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Untitled #1 (Jan. 20th, 2009)

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Courtesy Regen Projects, Los Angeles © Catherine Opie

Untitled #1 (Jan. 20th, 2009)

chromogenic print
37 1/2 in. x 50 in. (95.25 cm x 127 cm)
Henry Melville Fuller Fund, 2012.13

Catherine Opie
American, born 1961


Untitled, #1 (Jan 20th, 2009) captures the aftermath of the half-million-strong gathering on the National Mall that witnessed the first inauguration of Barack Obama on January 20, 2009. A JumboTron live video feed of Barack and Michelle Obama waving to the crowd occupies the upper left of the photograph. Tall scaffolding holds aloft lighting and speakers, and vertically bisects the image. A stationary truck supports a JumboTron and waits, ready to transport the temporary broadcasting equipment and crowd barriers. Surrounding the JumboTron are the last of the people gathered to watch the historic occasion, their backs almost universally turned away from the photographer’s lens. They are uniform in layers of clothing to protect against the cold temperatures, evidenced by the rows of bare trees on either side of the image. The Capitol building is in the middle distance, pale against a wintry blue sky. The temporary nature of the gathering is suggested by the trash strewn across the ground, camp chairs, and a discarded wooden crate.

Context and Analysis

Untitled, #1 (Jan 20th, 2009) is part of a series of one hundred photographs Catherine Opie took over three days at the 2009 presidential inauguration. The Inauguration series includes portraits of individuals and groups, details of Washington, D.C., and the event preparations. The photographer took the images with a medium-format Hasselblad H2 digital camera. This photograph is about the size of an opened broadsheet newspaper, yet it documents a moment that official press images often overlook—the aftermath of large political events. Time is an important quality of the work. The term of presidency is of a set length, the crowd and its debris are temporary, and the moment Opie captures is fleeting yet iconic. The new president’s wave to the crowd is, at the beginning of his term, still buoyant and hopeful.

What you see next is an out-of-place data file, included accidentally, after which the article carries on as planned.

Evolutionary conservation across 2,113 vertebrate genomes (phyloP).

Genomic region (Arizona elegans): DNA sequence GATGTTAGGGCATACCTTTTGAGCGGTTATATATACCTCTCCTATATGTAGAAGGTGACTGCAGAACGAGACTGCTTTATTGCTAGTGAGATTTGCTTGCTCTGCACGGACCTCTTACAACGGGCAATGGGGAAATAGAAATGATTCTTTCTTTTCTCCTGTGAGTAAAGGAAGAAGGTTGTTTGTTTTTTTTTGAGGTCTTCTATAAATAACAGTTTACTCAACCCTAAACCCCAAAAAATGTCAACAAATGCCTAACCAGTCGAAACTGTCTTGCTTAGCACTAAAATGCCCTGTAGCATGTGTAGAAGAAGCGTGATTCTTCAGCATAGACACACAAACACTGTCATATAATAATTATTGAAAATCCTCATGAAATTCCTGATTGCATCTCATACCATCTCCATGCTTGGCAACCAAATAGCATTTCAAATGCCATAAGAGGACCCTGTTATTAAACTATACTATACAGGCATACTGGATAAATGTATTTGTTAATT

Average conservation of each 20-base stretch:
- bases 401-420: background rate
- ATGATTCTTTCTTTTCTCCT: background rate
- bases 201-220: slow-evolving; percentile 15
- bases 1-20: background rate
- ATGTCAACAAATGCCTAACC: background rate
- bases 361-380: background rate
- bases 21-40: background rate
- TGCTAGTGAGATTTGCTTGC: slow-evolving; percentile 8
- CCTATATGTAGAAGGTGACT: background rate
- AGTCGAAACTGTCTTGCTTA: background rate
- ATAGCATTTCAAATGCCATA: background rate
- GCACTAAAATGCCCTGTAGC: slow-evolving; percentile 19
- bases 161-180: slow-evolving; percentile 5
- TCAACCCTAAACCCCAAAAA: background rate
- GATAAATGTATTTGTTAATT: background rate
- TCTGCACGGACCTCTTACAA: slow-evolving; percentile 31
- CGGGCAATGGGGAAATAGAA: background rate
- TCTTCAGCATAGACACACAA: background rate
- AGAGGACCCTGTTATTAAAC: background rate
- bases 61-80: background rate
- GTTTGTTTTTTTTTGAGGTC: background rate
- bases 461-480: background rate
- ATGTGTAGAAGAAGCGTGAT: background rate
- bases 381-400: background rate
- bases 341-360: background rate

The mantra of Obama’s first election campaign was one of hope and change, and the jubilant crowd was large enough to necessitate the deployment of multiple JumboTrons. This image explores another side of being part of this community of celebrants, almost anticlimactic in their dissipated state. Opie’s photograph highlights the act of image making and the transmission of images as a political tool across the ages. The live feed of the Obamas stands in for a presence too far away for these people to witness with their naked eyes. This idea is extended to us, the viewers of her photograph. The image is taken from eye level to suggest our own inclusion in the historic inauguration of America’s first black president. It also suggests a connection to the community gathered on the National Mall, a site that has hosted many previous political events.

Emerging in the 1990s, Opie established an artistic voice through photographic series that investigate individual and group identities. Inauguration forms part of Opie’s wider engagement with American politics and collective action, as captured in her photographs of Tea Party rallies, Boy Scout gatherings, and antiwar marches. This series is also part of a broad tradition of documentary photography of the American landscape and its people. It is in direct dialogue with William Eggleston’s 1976 Election Eve, which charted the hours before the election of President Jimmy Carter, and Robert Frank’s photographs of the 1956 Democratic National Convention in Chicago. Just fifty years after the 1956 convention, Obama, then an Illinois senator, would make a key speech at the 2006 Democratic National Convention.


The photograph builds on the Currier’s collection of photographs that document transformative events in national history. Opie’s image joins other works of socially concerned photography in the museum collection, including Don McCullin’s images of shell-shocked American soldiers in Vietnam (Currier, 2012.31 , 2012.32 , 2012.33 , 2012.34, 2012.35 ) and Ernest C. Withers’s photographic chronicle of the black civil rights movement in the early 1960s (Currier, 2001.22.1,
2001.22.2, 2001.22.3, 2001.22.4, 2001.22.5., 2001.22.6, 2001.22.7, 2001.22.8,
2001.22.9, 2001.22.10).

Written by Michelle Millar Fisher


A. R. “Catherine Opie’s Photography: A Vision of America.” Review of “Empty and Full,” ICA Boston. Weblog post. The Economist, June 25, 2011.

Blessing, Jennifer, and Nat Trotman. Catherine Opie: American Photographer. New York: Guggenheim Museum, 2008.

Chang, Jeff. “Anticipation and Absorption: Jeff Chang on Catherine Opie’s Inauguration.” Review of Catherine Opie: Inauguration. Weblog post. Los Angeles Review of Books, January 20, 2012.

Fonvielle, Lloyd, and William Eggleston. Election Eve: William Eggleston. Exh. cat. Washington, DC: Corcoran Gallery, 1977.

Opie, Catherine. Catherine Opie: Skyways & Icehouses. Minneapolis: Walker Art Center, 2002.

Opie, Catherine. “Change.” Art 21: Art in the 21st Century, Season 6, 2012. DVD.

Opie, Catherine, and Eileen Myles. Inauguration. New York: Gregory R. Miller, 2011.

Opie, Catherine, and Helen Molesworth. Catherine Opie: Empty and Full. Ostfildern, Germany: Hatje Cantz, 2011.

Opie, Catherine, and Elizabeth A. T. Smith. Chicago (American Cities) . Chicago: Museum of Contemporary Art, 2006.

Sheets, Hilarie M. “Home Views, Bound by Ice or Leather.” New York Times, September 21, 2008, AR29.

2016 Currier Museum of Art, Manchester, NH, "Urban Landscapes: Manchester and the Modern American City" June 11 - August 29.

Regen Projects, Los Angeles, CA
Purchased by Currier Museum of Art, 2012

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